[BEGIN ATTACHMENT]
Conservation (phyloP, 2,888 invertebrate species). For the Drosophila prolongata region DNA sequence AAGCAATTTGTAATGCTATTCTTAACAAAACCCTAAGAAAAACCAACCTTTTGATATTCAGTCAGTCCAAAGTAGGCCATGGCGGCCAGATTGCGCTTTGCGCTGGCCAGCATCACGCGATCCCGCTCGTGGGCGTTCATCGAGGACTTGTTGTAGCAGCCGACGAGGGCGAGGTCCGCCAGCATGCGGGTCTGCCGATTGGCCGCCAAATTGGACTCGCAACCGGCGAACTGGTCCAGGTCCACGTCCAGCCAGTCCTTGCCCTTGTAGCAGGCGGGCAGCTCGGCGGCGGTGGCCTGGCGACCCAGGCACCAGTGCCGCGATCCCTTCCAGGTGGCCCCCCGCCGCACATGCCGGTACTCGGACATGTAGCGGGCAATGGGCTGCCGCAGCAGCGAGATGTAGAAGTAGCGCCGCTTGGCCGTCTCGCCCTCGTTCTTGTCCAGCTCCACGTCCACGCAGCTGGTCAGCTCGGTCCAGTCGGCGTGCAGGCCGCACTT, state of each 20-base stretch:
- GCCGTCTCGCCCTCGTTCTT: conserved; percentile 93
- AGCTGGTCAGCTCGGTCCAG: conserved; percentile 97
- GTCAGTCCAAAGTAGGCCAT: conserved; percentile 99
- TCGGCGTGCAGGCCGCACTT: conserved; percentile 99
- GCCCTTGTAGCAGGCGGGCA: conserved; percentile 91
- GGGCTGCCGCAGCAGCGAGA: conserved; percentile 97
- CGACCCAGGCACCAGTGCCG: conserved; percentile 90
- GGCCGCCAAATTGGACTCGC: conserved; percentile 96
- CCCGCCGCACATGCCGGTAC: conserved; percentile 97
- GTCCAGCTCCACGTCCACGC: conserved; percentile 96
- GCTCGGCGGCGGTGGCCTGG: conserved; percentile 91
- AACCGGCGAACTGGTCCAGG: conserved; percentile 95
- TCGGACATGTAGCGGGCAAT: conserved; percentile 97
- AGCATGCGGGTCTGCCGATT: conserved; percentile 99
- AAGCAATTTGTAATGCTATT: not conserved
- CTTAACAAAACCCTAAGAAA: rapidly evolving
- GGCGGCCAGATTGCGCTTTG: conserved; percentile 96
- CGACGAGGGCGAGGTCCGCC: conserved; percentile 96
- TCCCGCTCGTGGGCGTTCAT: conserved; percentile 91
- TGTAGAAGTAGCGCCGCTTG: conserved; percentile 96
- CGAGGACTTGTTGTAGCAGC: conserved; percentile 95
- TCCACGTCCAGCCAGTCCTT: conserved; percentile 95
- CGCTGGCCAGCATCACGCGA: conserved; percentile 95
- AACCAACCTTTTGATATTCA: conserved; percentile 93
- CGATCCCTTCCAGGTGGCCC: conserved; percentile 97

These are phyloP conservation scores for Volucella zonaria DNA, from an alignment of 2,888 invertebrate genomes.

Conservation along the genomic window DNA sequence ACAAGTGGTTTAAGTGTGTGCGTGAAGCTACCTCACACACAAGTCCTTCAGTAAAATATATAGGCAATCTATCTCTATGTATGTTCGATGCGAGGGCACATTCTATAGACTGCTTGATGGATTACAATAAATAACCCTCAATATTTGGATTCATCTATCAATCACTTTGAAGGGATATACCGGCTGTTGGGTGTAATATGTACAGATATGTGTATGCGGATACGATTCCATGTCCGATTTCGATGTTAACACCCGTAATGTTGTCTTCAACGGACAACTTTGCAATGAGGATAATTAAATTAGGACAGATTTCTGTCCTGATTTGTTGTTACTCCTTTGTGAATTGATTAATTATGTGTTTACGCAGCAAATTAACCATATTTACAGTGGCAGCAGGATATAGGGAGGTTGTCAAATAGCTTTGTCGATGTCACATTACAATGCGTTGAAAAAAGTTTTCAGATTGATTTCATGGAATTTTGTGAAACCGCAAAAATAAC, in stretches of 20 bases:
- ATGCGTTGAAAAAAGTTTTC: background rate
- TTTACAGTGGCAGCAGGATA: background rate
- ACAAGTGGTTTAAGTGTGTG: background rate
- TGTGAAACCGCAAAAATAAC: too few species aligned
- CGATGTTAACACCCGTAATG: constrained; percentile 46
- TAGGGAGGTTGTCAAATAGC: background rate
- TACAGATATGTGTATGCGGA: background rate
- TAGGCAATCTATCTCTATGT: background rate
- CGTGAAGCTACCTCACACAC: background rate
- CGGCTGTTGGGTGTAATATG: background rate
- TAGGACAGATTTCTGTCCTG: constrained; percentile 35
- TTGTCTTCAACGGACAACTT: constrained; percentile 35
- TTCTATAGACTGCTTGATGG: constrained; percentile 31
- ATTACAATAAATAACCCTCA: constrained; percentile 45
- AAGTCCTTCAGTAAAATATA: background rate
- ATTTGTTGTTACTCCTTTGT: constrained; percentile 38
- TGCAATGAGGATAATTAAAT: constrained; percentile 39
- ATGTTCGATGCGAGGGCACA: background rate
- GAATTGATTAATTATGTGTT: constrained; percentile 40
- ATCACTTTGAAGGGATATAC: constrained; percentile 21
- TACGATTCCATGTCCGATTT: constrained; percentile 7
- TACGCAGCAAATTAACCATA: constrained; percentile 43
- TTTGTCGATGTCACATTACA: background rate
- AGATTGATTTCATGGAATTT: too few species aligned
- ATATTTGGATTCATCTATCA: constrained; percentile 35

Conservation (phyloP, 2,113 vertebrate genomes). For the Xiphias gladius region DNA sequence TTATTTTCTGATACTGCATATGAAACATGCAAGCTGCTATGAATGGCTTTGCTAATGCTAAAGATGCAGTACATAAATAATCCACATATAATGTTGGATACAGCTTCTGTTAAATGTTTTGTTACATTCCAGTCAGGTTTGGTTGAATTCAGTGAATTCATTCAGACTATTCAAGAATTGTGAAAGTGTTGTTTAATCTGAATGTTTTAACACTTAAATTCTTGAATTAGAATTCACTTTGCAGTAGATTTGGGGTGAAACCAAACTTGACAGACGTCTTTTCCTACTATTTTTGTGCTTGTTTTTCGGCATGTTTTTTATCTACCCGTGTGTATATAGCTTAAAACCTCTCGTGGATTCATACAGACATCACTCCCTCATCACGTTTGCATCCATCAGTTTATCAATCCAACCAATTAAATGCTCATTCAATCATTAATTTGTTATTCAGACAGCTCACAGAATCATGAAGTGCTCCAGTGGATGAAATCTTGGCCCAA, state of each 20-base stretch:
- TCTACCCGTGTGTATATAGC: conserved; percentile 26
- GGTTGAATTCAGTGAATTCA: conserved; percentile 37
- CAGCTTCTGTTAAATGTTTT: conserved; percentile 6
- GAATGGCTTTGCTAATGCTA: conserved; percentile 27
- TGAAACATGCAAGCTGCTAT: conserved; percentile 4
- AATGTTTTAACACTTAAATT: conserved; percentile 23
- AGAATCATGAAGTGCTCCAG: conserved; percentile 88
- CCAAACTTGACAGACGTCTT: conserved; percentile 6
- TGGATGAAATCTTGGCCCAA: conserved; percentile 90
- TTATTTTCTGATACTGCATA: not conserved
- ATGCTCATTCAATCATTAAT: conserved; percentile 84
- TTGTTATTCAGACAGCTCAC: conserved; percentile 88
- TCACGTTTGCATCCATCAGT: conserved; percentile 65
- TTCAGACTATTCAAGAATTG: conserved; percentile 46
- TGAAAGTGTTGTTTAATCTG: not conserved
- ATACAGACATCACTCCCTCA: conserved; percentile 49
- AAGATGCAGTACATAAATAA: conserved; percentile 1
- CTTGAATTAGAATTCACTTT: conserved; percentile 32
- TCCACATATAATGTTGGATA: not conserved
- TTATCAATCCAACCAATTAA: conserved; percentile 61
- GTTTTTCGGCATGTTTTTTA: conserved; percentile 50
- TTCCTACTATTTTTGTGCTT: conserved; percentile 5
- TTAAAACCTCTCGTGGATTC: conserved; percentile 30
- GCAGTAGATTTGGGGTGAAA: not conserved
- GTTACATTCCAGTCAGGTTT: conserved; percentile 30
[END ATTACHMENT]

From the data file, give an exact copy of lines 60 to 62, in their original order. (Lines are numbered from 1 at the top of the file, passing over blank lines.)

- AATGTTTTAACACTTAAATT: conserved; percentile 23
- AGAATCATGAAGTGCTCCAG: conserved; percentile 88
- CCAAACTTGACAGACGTCTT: conserved; percentile 6